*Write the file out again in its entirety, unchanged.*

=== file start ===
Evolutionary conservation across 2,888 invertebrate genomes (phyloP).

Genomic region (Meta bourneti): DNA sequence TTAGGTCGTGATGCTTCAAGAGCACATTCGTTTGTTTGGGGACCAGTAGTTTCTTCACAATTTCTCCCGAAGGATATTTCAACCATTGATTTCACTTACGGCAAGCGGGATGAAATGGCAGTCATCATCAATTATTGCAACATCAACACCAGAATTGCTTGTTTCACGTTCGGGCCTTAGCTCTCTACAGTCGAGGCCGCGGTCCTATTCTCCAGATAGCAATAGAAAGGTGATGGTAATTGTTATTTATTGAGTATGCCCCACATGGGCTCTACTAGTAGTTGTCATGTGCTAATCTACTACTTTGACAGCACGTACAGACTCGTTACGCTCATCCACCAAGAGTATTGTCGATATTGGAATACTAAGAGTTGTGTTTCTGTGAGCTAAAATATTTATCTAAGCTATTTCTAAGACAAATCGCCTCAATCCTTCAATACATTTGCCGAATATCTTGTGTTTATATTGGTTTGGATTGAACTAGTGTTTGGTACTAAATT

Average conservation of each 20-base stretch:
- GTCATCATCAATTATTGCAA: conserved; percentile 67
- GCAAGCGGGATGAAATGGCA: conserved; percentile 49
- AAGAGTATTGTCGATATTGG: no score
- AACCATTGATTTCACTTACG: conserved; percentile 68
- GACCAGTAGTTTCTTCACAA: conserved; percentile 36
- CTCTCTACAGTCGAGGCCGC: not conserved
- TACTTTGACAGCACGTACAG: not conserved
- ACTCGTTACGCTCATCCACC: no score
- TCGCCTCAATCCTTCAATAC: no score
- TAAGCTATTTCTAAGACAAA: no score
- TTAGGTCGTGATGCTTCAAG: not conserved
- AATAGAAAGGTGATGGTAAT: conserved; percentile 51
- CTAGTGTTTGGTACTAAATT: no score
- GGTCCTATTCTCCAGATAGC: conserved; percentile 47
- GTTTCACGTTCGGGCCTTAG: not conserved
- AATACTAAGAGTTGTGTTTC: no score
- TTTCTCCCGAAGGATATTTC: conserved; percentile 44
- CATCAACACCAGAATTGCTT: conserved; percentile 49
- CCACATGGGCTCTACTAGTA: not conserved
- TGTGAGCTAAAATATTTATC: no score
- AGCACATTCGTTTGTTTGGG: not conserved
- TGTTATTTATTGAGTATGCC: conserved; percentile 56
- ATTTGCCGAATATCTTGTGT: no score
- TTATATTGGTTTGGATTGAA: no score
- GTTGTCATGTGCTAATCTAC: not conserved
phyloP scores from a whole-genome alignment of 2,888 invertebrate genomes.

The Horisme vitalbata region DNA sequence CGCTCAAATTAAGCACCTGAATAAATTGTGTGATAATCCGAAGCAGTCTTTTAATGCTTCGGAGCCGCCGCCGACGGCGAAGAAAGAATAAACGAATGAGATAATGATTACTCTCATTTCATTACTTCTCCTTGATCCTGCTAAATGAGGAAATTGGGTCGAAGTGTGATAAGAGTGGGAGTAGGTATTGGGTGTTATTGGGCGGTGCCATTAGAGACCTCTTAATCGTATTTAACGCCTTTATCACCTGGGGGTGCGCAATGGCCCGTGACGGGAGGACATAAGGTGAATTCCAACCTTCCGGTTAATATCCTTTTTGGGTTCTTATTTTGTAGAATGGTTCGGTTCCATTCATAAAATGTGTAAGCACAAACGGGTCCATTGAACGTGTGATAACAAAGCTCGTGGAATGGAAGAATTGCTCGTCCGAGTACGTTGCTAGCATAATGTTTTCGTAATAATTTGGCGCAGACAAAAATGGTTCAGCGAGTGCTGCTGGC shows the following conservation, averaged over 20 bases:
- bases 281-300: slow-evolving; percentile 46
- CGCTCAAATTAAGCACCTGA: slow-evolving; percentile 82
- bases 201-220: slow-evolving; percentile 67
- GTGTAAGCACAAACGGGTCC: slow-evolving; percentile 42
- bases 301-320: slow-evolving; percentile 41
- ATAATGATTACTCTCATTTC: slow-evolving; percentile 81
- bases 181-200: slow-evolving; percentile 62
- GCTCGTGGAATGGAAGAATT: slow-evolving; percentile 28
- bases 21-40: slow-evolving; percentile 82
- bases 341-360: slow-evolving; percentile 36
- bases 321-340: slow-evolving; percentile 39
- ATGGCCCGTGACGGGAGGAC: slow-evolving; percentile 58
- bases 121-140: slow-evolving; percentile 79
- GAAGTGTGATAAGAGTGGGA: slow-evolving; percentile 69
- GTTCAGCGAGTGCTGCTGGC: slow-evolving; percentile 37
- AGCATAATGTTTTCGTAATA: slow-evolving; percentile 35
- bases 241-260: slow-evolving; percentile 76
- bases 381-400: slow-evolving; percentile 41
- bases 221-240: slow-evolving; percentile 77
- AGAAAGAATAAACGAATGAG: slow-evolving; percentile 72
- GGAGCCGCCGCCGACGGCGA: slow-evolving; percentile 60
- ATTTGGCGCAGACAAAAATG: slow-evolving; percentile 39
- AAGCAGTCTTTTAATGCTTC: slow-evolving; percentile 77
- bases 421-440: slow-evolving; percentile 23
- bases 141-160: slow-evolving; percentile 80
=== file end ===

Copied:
Evolutionary conservation across 2,888 invertebrate genomes (phyloP).

Genomic region (Meta bourneti): DNA sequence TTAGGTCGTGATGCTTCAAGAGCACATTCGTTTGTTTGGGGACCAGTAGTTTCTTCACAATTTCTCCCGAAGGATATTTCAACCATTGATTTCACTTACGGCAAGCGGGATGAAATGGCAGTCATCATCAATTATTGCAACATCAACACCAGAATTGCTTGTTTCACGTTCGGGCCTTAGCTCTCTACAGTCGAGGCCGCGGTCCTATTCTCCAGATAGCAATAGAAAGGTGATGGTAATTGTTATTTATTGAGTATGCCCCACATGGGCTCTACTAGTAGTTGTCATGTGCTAATCTACTACTTTGACAGCACGTACAGACTCGTTACGCTCATCCACCAAGAGTATTGTCGATATTGGAATACTAAGAGTTGTGTTTCTGTGAGCTAAAATATTTATCTAAGCTATTTCTAAGACAAATCGCCTCAATCCTTCAATACATTTGCCGAATATCTTGTGTTTATATTGGTTTGGATTGAACTAGTGTTTGGTACTAAATT

Average conservation of each 20-base stretch:
- GTCATCATCAATTATTGCAA: conserved; percentile 67
- GCAAGCGGGATGAAATGGCA: conserved; percentile 49
- AAGAGTATTGTCGATATTGG: no score
- AACCATTGATTTCACTTACG: conserved; percentile 68
- GACCAGTAGTTTCTTCACAA: conserved; percentile 36
- CTCTCTACAGTCGAGGCCGC: not conserved
- TACTTTGACAGCACGTACAG: not conserved
- ACTCGTTACGCTCATCCACC: no score
- TCGCCTCAATCCTTCAATAC: no score
- TAAGCTATTTCTAAGACAAA: no score
- TTAGGTCGTGATGCTTCAAG: not conserved
- AATAGAAAGGTGATGGTAAT: conserved; percentile 51
- CTAGTGTTTGGTACTAAATT: no score
- GGTCCTATTCTCCAGATAGC: conserved; percentile 47
- GTTTCACGTTCGGGCCTTAG: not conserved
- AATACTAAGAGTTGTGTTTC: no score
- TTTCTCCCGAAGGATATTTC: conserved; percentile 44
- CATCAACACCAGAATTGCTT: conserved; percentile 49
- CCACATGGGCTCTACTAGTA: not conserved
- TGTGAGCTAAAATATTTATC: no score
- AGCACATTCGTTTGTTTGGG: not conserved
- TGTTATTTATTGAGTATGCC: conserved; percentile 56
- ATTTGCCGAATATCTTGTGT: no score
- TTATATTGGTTTGGATTGAA: no score
- GTTGTCATGTGCTAATCTAC: not conserved
phyloP scores from a whole-genome alignment of 2,888 invertebrate genomes.

The Horisme vitalbata region DNA sequence CGCTCAAATTAAGCACCTGAATAAATTGTGTGATAATCCGAAGCAGTCTTTTAATGCTTCGGAGCCGCCGCCGACGGCGAAGAAAGAATAAACGAATGAGATAATGATTACTCTCATTTCATTACTTCTCCTTGATCCTGCTAAATGAGGAAATTGGGTCGAAGTGTGATAAGAGTGGGAGTAGGTATTGGGTGTTATTGGGCGGTGCCATTAGAGACCTCTTAATCGTATTTAACGCCTTTATCACCTGGGGGTGCGCAATGGCCCGTGACGGGAGGACATAAGGTGAATTCCAACCTTCCGGTTAATATCCTTTTTGGGTTCTTATTTTGTAGAATGGTTCGGTTCCATTCATAAAATGTGTAAGCACAAACGGGTCCATTGAACGTGTGATAACAAAGCTCGTGGAATGGAAGAATTGCTCGTCCGAGTACGTTGCTAGCATAATGTTTTCGTAATAATTTGGCGCAGACAAAAATGGTTCAGCGAGTGCTGCTGGC shows the following conservation, averaged over 20 bases:
- bases 281-300: slow-evolving; percentile 46
- CGCTCAAATTAAGCACCTGA: slow-evolving; percentile 82
- bases 201-220: slow-evolving; percentile 67
- GTGTAAGCACAAACGGGTCC: slow-evolving; percentile 42
- bases 301-320: slow-evolving; percentile 41
- ATAATGATTACTCTCATTTC: slow-evolving; percentile 81
- bases 181-200: slow-evolving; percentile 62
- GCTCGTGGAATGGAAGAATT: slow-evolving; percentile 28
- bases 21-40: slow-evolving; percentile 82
- bases 341-360: slow-evolving; percentile 36
- bases 321-340: slow-evolving; percentile 39
- ATGGCCCGTGACGGGAGGAC: slow-evolving; percentile 58
- bases 121-140: slow-evolving; percentile 79
- GAAGTGTGATAAGAGTGGGA: slow-evolving; percentile 69
- GTTCAGCGAGTGCTGCTGGC: slow-evolving; percentile 37
- AGCATAATGTTTTCGTAATA: slow-evolving; percentile 35
- bases 241-260: slow-evolving; percentile 76
- bases 381-400: slow-evolving; percentile 41
- bases 221-240: slow-evolving; percentile 77
- AGAAAGAATAAACGAATGAG: slow-evolving; percentile 72
- GGAGCCGCCGCCGACGGCGA: slow-evolving; percentile 60
- ATTTGGCGCAGACAAAAATG: slow-evolving; percentile 39
- AAGCAGTCTTTTAATGCTTC: slow-evolving; percentile 77
- bases 421-440: slow-evolving; percentile 23
- bases 141-160: slow-evolving; percentile 80